The publish subscriber model used in MQTT offers a couple of advantages as compared to the standard client-server model used in HTTP. Multicast, scalability and low power consumption are among the top three. These advantages are due to the fact that the publish-subscribe model overcomes some of the structural (one to one communication, tight coupling, fault sensitive) drawbacks of the traditional client-server model.
Let’s have a look at an analogy to understand the difference. Let us assume that MQTT and HTTP are two publishing companies: MQTT publishes magazines on various topics (sports, politics, cars, etc.) and provides them to a broker who in turn distributes them to subscribers interested in one or more topics. This way MQTT can cater many (multicast) subscribers at a given time, thus it is scalable. Since he only has to deal with a broker whom he contacts once a day, his investment (power consumption) in maintaining the business is not high.
HTTP, another publisher, likes to deal with one customer at a time. He highly relies on his customer and on his value chain (server to server). This, however, comes at a cost of relatively high business investment (power consumption) since he has to visit his customer each time for a handshake.
MQTT in contrast to HTTP is best suited for an application where bandwidth, packet size and power are at a premium. An industry generator with battery-powered temperature and humidity sensor cannot afford to maintain a connection with server each time it has to push the measured values (event or message) into the cloud. MQTT is just designed to overcome such constraints where the connection is maintained by using a very little power and the commands and events can be received with as little as 2 bytes of overhead (extra resources needed for operation).
Constrained Application Protocol
Constrained Application Protocol, or simply CoAP, is a UDP based protocol, which is mostly interpreted as a light version of HTTP (except the fact that HTTP works over TCP). It is specially designed to work in a constrained environment with limited bandwidth and power constraints, where communication has to be fast and ongoing. Unlike HTTP, CoAP can support one to many (multicast) requirements and is faster than other TCP based protocols which makes it a good choice for M2M.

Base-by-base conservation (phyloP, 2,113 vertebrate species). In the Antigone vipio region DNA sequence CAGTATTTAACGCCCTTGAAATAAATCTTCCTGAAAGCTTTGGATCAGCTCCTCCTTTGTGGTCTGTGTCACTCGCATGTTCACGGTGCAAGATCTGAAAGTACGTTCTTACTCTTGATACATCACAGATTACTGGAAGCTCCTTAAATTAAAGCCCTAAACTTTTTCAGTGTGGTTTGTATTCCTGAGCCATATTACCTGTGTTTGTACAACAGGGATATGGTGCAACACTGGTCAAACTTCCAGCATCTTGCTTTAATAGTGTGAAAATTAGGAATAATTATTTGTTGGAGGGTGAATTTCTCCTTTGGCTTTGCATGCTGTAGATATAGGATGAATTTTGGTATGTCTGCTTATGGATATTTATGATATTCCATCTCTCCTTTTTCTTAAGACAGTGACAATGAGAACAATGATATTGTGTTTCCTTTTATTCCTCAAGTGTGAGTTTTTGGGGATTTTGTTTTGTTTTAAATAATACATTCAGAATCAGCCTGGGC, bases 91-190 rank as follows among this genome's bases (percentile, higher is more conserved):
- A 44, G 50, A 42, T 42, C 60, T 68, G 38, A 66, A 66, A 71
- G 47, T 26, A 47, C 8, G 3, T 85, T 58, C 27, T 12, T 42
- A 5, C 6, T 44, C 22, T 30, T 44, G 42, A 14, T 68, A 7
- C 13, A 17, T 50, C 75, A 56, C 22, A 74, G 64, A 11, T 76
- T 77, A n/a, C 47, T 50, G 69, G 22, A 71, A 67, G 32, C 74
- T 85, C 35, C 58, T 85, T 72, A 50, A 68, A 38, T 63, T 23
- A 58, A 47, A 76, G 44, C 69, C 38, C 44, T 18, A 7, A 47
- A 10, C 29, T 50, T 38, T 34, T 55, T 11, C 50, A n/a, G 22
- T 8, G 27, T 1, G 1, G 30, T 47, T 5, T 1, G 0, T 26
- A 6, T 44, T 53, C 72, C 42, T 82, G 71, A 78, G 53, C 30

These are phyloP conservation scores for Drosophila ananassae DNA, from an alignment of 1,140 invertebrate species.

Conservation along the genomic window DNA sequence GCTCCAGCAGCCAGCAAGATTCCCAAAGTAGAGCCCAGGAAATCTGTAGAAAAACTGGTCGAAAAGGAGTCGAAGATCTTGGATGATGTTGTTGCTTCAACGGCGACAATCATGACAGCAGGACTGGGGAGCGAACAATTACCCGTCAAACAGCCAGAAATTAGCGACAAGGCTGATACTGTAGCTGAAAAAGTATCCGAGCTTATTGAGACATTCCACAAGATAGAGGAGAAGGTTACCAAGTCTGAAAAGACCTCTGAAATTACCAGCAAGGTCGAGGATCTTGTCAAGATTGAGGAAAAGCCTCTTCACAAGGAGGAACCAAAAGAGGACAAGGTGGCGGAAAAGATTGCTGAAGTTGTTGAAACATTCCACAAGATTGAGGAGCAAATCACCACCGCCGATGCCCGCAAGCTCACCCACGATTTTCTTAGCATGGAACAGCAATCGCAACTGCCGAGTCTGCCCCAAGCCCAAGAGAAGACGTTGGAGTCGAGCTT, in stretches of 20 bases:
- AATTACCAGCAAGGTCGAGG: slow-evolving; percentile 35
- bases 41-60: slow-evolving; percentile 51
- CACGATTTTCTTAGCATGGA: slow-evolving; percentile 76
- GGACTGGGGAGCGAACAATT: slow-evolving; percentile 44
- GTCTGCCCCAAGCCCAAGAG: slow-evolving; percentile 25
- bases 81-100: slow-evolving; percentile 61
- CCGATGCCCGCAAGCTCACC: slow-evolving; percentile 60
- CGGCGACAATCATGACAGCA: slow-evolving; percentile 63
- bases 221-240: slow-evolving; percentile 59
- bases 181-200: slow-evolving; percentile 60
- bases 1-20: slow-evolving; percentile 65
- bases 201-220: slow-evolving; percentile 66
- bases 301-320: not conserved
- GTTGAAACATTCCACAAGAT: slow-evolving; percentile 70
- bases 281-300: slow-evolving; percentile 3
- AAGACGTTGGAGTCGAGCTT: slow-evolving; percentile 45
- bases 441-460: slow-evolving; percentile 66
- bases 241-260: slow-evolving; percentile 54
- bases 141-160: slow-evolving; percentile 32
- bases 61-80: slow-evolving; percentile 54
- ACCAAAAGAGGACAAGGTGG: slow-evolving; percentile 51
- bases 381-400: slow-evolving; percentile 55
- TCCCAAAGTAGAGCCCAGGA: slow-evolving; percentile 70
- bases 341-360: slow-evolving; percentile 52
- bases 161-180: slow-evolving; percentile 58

It is quite common to see the device to device (D2D) or device to gateway (D2G) communication done over CoAP and the communication between gateway and cloud is HTTP job. This is because there is a well-defined mapping between these two protocols.
So, if both MQTT and CoAP are good for the constrained environment, then what makes one better than another? The answer lies in the underlying transport layer their use. MQTT is better suited for event-based communication in a constrained environment where data needs to be sent in batches (for instance temperature and humidity values) and at regular intervals over a reliable channel.
CoAP is a better choice for continuous conditioning monitoring scenario in a constrained environment. Since it runs over UDP, CoAP offers faster communication among the devices which makes it a better option for M2M/D2D/D2G communication. CoAP is also best suited for web-based IIoT application where it has to work along with HTTP. In such a setup, you have CoAP at sensor side and HTTP running between proxy/gateway and cloud.
What about HTTP?
It is on demand whenever you want to push a big chunk of data from gateway/industry modem/computer into the cloud or a web-based application without compromising on security. Here regardless of how data is collected and sent to a gateway (CoAP vs MQTT) if it comes to reliable big package delivery, then HTTP takes the front seat. Moreover, HTTP is still used as a standard protocol for devices who do not support any other protocols. MQTT or CoAP or HTTP, it is a matter of speed vs reliability vs security, whichever suits your use case the best.
Vivart Kapoor is a project manager at KSB AG in Germany where he is involved in various IoT/digital transformation projects. As a hobby blogger, he regularly contributes his expertise and knowledge in the field of the internet of things to several IoT expert panel or blogging sites. Vivart obtained his Bachelors in Biomedical Engineering from Manipal Institute of Technology in India and Masters in Technical Management from University of applied sciences in Emden, Germany.